This post is written by Erin Purnell, she is currently a Junior studying Marketing at Loyola Marymount University. She was diagnosed with Celiac Disease one year ago and recently became a Nima College Ambassador. You can read more about her in her Breaking Bread interview.
A decade of diabetes called for a celebration with celiac.
I was diagnosed with celiac after living with type one diabetes for 10 years and in an attempt to laugh instead of cry, my marketing brain tried to make something snappy. You see, I have always identified as a positive force. I make it my mission to ensure the happiness of those around me and to be a happy person myself. So when a wave of depression hit me last year following my new diagnosis, I was absolutely leveled.
The weight of diagnosis
It was a mere three weeks until I had to go back to college and try to live my new gluten-free life. I had no kitchen, I had no privacy, my living situation was often hostile, and I felt as if I was drowning. Suddenly, a girl who had to fake that she was crying during The Perks of Being a Wallflower in ninth grade would cry inconceivably every single day. The sight of gluten made me sick, friends stopped inviting me to dinner, and I ate three meals a day alone in my room. My medical ID now had two chronic illnesses engraved. I thought I’d had my share…
There were other external factors that were heavily impacting my mental health but it was the internal psychological distress caused by gluten that I couldn’t comprehend. You often hear about the physical symptoms that accompany celiac disease and truly, this isn’t surprising. Psychological symptoms are not easy to communicate and probably even harder to study. How can someone describe that they’re in a sort of brain fog until they’ve left it? People are resilient, especially those of us who deal with autoimmune disease. We are used to working twice as hard to push through, rather than realizing there may be a reason we’re working that hard in the first place.
Beyond Celiac has compiled some of the research that has been done so far concerning these intangible symptoms, citing that depression is almost 2 times as likely in people who have celiac. This may be linked to malabsorption and that doesn’t come as a shock. Before I was diagnosed with celiac, I was getting unimaginably painful cramps in my legs every night. My physical health was clearly suffering from my iron deficiency; why wouldn’t my mental health suffer as well?
In fact, I remember starting toxic fights with my family that I chalked up to a hot temper. Was I suffering from malabsorption? I used to take hours to do homework in high school that everyone else finished in minutes. Was I in an undiagnosed-celiac brain fog?
The celiac learning curve
During the first few months after my diagnosis last year, I needed recovery. But life doesn’t stop. All the usual obstacles that stare down a college girl glared at me too… but for me there were “glutened” symptoms and blood sugar problems to keep things even more interesting. These components of my life make for a lethal mix.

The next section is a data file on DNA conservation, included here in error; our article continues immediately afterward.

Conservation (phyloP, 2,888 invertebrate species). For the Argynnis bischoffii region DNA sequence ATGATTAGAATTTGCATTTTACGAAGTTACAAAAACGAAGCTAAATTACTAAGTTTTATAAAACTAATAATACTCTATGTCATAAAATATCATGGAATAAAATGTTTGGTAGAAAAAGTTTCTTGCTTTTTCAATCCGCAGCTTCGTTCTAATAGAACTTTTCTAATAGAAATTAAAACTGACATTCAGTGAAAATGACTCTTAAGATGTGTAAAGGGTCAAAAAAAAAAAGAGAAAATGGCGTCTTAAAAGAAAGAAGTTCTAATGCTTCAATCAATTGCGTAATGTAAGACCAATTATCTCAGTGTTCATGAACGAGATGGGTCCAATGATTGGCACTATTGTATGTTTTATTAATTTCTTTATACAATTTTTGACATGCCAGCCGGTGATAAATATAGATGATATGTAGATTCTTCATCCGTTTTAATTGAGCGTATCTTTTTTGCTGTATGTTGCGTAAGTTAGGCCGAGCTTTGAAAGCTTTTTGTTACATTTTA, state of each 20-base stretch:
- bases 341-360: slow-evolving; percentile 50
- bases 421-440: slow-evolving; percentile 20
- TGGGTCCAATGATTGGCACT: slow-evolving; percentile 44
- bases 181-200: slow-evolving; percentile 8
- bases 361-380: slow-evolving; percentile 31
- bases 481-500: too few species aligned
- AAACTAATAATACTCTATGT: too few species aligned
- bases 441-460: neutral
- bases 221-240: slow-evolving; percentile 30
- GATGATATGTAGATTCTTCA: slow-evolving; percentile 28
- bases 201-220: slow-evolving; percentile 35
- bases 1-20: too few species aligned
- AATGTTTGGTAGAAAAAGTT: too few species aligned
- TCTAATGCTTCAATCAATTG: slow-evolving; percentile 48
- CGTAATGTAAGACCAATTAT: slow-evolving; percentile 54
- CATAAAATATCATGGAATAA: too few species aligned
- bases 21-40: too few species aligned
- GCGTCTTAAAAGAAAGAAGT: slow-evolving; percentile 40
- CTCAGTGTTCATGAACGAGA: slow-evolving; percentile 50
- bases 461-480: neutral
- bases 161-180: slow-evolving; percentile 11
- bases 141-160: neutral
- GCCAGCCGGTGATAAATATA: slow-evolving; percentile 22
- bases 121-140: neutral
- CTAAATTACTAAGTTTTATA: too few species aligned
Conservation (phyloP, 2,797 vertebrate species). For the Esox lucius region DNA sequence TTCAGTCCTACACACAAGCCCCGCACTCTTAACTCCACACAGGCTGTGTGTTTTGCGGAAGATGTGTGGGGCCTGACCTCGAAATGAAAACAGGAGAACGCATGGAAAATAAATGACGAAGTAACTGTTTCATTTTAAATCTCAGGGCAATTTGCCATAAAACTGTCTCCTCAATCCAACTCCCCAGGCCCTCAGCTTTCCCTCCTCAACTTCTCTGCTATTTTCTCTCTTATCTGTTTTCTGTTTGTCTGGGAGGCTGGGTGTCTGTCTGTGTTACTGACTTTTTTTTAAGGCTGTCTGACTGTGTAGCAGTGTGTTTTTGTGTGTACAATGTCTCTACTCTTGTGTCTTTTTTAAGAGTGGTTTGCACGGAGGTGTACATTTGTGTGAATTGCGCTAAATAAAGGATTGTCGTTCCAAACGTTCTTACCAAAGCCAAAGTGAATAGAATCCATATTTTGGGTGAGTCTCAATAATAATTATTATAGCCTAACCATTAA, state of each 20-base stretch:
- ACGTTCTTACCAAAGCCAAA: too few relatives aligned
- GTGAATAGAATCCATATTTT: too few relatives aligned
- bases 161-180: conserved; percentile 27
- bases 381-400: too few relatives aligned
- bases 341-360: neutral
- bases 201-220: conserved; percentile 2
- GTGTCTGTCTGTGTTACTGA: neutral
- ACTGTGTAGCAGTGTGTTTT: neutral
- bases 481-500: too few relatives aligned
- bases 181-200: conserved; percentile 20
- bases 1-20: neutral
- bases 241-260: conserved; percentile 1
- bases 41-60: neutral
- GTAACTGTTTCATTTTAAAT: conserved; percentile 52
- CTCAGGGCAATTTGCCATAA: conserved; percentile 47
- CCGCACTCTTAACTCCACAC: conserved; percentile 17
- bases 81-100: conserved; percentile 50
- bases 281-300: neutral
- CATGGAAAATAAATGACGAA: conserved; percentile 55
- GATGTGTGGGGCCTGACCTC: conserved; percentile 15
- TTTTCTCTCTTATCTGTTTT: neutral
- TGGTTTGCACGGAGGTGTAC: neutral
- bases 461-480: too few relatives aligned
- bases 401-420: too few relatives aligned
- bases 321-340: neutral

I had an endocrinologist appointment – diabetes doctor – two weeks after I’d been glutened. I kissed my then-boyfriend after he had a sip of beer (though he promised he wouldn’t drink), and a week of gnarly symptoms ensued: bloated stomach, mouth sores, five-hour body-shutdown, and yes, depression. Add to the mix that he was flirting with other girls in front of me – leading to an abrupt end to our relationship – you can see that I was not emotionally stable entering my appointment.
I have always prided myself on controlled blood sugars but the recent weeks’ events led to out-of-control results. My beloved endocrinologist had passed away earlier that year so I was seeing a new doctor. It didn’t take long for me to realize that Sarah lacked the key to relating to others: compassion. Despite my numerous explanations that the past two weeks’ blood sugars were an anomaly, she led an unceasing barrage of criticism that brought me to tears. I cried the entire appointment, hiding my face in sheer embarrassment. And yet, despite my tears and the explanation that I was in the throes of a powerful gluten reaction, Sarah did not stop. This was one of my low points.
But it is often those low points that guide you to where you need to go next. The next step in my celiac journey was to embrace my new normal. It wasn’t until this appointment with Sarah that I was able to realize that I had not yet come to terms with my diagnosis. I was reluctant and angry and fearful of this new chapter in my life, which made me unable to handle this type of situation that I used to manage gracefully. I realized in this moment that it was only by accepting celiac with open arms that I’d be able to truly heal.
Finding my gluten-free rhythm
I just needed a little time. Time was the best remedy. It was time that made me comfortable in my celiac skin and it was time that allowed me to embrace my new normal.
It was months of removing that poison from my body and mind, learning the nuances of the celiac diet and improving my ability to adhere to it.
It was months of rebuilding my confidence and accepting all the different ways this major obstacle changed me as a person.
It took me seven months, but I finally started to eat out again, empowered by my Nima, and empowered to be my own advocate. I still experience small bouts of gluten-induced depression, but I know that I will recover every time, and feel even more powerful once I do. I am still a positive force; celiac has just made me cherish it even more.
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Love Erin’s post? Here are a few more empowering posts by Nima community members: